2020 was the sporting year that was never meant to be.
Like many aspects of our lives, major sporting events were put on hold due to the pandemic. Twelve months later than intended – the Euros, Wimbledon and the Olympics haven’t disappointed.
Sport is powerful. It has moved many of us, brought joy to millions, kept us on the edge of our seats, and has shown us what true dedication really looks like. It has also shone a light on the deep-seated racism that is present in the UK as well as the continued stigma around mental health, and just how far we have to go in tackling these issues.
Whether you’re a sports fan or not – there’s no way you could have been left untouched by the international games of the past two months.
Most elite sports are now returning to a semblance of normality. But what about the grassroots clubs up and down the country that have been massively impacted by the pandemic? Research has shown that over 25% of community clubs are at risk of permanent closure.
Somehow, somewhere, every British elite athlete you’ve seen this summer will have been involved with a community club at some point during their career. At times, many of them will have needed help along the way.
Community foundations have always been keen to invest in young people’s aspirations, and young athletes are no different. Jacob Peters, who is swimming for Great Britain in the Tokyo Olympics, started out at Poole Swimming Club. His family was able to take him to galas and buy the kit he needed with multiple grants from Dorset Community Foundation’s ‘Young and Talented Fund’.
Only a very tiny fraction of the young people who play organised sports go to the next level. But what about the millions who enjoy sport as a hobby? As well as providing an inclusive support network, local community sports clubs offer a myriad of long-term benefits for people, contributing to improved physical and mental wellbeing, developed employability and social skills, and can be vital hubs for overlooked communities.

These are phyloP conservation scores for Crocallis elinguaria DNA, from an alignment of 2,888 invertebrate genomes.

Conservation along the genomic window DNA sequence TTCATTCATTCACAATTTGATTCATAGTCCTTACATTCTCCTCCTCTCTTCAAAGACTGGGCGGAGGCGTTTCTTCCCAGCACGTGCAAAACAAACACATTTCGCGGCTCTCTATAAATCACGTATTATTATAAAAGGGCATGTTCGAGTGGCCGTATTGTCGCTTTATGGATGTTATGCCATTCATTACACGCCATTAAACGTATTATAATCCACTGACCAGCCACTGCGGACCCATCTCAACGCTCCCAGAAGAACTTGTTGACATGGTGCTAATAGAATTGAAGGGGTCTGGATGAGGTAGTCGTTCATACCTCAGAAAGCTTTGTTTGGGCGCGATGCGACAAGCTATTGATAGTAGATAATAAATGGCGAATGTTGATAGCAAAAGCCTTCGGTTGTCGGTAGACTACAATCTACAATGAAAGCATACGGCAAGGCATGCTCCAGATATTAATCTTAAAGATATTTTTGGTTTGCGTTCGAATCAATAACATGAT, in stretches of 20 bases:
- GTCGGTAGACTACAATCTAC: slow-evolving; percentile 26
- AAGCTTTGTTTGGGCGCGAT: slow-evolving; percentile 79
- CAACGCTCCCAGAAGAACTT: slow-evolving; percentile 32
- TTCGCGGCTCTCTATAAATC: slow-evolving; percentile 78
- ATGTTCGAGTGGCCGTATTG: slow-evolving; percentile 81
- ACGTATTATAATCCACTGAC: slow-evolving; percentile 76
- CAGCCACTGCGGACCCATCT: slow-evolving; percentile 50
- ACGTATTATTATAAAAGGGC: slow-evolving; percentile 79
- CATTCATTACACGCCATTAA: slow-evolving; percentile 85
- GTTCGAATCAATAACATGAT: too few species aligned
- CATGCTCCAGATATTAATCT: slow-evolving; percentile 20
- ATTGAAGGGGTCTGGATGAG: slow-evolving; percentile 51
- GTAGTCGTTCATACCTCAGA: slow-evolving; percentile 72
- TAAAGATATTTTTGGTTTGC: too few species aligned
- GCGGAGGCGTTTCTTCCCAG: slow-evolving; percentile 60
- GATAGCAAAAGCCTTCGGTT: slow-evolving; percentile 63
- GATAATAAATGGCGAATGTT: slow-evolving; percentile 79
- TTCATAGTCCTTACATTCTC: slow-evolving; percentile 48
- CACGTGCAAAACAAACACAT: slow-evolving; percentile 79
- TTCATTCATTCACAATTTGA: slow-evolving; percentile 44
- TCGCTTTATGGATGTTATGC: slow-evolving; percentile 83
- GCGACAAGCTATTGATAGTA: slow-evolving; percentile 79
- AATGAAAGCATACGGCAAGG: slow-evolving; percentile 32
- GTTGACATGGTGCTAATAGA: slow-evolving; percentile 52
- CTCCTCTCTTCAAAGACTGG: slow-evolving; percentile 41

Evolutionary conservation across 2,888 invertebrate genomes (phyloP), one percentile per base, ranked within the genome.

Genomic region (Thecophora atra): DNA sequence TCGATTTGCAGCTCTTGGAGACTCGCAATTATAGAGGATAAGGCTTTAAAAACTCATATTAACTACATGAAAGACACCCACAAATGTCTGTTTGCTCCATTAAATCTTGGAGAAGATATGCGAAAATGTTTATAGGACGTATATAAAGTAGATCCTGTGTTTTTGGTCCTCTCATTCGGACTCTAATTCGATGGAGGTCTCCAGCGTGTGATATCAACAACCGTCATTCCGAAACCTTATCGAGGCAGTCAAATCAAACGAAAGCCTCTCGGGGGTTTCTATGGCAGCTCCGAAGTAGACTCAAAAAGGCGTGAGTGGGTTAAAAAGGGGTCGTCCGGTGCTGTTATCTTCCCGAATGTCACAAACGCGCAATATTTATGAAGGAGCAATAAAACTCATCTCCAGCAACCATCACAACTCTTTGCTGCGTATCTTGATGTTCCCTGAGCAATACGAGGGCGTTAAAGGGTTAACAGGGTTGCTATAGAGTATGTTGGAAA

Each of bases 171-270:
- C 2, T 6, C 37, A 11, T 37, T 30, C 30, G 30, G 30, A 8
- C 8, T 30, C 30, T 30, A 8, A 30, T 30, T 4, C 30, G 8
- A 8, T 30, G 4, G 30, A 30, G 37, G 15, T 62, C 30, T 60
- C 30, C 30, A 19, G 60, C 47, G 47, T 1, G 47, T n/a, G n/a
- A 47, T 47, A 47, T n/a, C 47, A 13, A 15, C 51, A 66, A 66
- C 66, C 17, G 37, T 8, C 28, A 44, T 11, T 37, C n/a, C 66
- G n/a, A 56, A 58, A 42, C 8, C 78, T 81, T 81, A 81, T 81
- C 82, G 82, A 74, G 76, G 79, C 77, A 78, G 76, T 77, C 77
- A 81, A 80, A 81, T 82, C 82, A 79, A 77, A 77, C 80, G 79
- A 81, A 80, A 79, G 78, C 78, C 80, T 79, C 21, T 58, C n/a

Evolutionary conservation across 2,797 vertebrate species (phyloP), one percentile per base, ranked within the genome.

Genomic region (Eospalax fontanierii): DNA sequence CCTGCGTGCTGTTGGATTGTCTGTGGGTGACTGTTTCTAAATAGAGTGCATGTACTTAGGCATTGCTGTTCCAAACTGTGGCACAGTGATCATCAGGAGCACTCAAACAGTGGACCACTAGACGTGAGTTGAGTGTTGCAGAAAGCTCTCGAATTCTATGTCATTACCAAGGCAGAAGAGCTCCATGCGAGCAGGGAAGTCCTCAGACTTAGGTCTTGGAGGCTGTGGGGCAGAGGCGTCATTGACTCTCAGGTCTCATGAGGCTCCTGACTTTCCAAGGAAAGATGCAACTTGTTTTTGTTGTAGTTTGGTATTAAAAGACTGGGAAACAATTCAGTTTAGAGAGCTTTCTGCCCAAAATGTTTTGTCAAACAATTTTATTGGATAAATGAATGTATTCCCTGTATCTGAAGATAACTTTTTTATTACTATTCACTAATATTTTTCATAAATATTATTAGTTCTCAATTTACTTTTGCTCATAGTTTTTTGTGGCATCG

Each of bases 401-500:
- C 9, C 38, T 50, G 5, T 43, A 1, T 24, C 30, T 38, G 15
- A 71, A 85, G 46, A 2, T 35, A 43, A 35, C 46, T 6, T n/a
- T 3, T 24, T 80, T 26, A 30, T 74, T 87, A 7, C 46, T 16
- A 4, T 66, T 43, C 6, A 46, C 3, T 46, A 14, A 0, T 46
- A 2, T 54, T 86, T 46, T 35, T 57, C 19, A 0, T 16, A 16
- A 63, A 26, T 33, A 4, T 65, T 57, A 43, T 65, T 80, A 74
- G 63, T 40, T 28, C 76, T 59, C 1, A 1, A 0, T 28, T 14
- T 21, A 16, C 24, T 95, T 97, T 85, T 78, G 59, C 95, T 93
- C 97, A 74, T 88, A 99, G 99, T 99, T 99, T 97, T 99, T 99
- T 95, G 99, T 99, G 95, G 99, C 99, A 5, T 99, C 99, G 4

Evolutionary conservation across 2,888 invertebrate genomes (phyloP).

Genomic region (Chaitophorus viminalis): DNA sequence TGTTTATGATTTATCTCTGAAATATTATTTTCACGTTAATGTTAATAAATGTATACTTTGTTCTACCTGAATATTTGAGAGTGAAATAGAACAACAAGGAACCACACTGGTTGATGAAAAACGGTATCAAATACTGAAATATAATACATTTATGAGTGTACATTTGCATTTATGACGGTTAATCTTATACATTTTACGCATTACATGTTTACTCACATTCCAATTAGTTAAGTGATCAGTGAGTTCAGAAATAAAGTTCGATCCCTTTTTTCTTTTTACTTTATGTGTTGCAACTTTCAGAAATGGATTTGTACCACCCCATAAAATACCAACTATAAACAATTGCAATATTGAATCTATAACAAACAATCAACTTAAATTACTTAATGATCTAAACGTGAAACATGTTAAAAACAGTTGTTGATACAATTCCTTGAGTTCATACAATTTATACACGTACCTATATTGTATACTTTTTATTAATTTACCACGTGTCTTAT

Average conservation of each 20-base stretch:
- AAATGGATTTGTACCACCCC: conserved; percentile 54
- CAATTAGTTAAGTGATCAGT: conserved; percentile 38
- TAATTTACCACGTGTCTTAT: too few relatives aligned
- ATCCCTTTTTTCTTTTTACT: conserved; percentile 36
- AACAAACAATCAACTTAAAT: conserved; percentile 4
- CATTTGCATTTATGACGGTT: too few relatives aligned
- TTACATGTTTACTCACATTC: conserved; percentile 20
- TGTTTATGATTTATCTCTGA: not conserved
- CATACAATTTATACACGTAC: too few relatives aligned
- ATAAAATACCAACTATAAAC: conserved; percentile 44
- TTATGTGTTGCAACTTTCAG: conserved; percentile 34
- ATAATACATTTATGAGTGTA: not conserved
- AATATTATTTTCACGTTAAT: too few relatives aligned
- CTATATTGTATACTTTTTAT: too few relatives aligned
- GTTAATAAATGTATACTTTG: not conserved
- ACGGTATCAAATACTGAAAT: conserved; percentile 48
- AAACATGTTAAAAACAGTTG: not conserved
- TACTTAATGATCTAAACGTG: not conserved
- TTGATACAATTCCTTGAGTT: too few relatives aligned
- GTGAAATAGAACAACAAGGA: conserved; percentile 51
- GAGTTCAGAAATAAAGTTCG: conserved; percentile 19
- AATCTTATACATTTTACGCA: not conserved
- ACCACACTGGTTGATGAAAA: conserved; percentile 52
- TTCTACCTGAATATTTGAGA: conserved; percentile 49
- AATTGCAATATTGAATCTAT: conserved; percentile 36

For many who have suffered the financial, physical and mental effects of the past year, the absence of sports clubs and team games has had a huge negative impact.
When Covid-19 swept across the UK, our network acted quickly to respond to community needs. Along with delivering national emergency programmes, individual community foundations worked with local partners to keep clubs and organisations afloat. For instance, Foundation Scotland worked with EDF Renewables to fund causes around Northern Scotland, such as Fyrish Gymnastics Club, which was able to provide reduced capacity, socially distanced gymnastics lessons to children and pay its staff throughout the winter months of the pandemic.
In response to the disruption to sports during the past year, we’ve been working with a national charity, Made by Sport, to deliver its #ClubsInCrisis Fund. This fund is being offered to UK grassroots sports clubs and organisations that support the development of young people’s life skills, employment opportunities and wellbeing.
The Charitable Football Club, which promotes positive mental health through football, recently received a grant from the #ClubsInCrisis Fund, delivered by Sussex Community Foundation, to expand its provision into Hastings. East Sussex currently has a higher rate of suicide than the national average, with men between 25 and 55 years old being more likely to take their own lives, and projects like The Charitable Football Club’s ‘Head in the Game’ have served as an essential lifeline to many.
Using the local expertise of our community foundations, the #ClubsInCrisis Fund has supported 780 organisations so far, with further funding to be awarded later this year.
As our Team GB athletes continue to do us proud in Tokyo this week, we should remember this: the benefit that sport brings to many goes far beyond medals and trophies. But who knows… could there be a future Olympic champion among the thousands of young people who will benefit from local giving this year?
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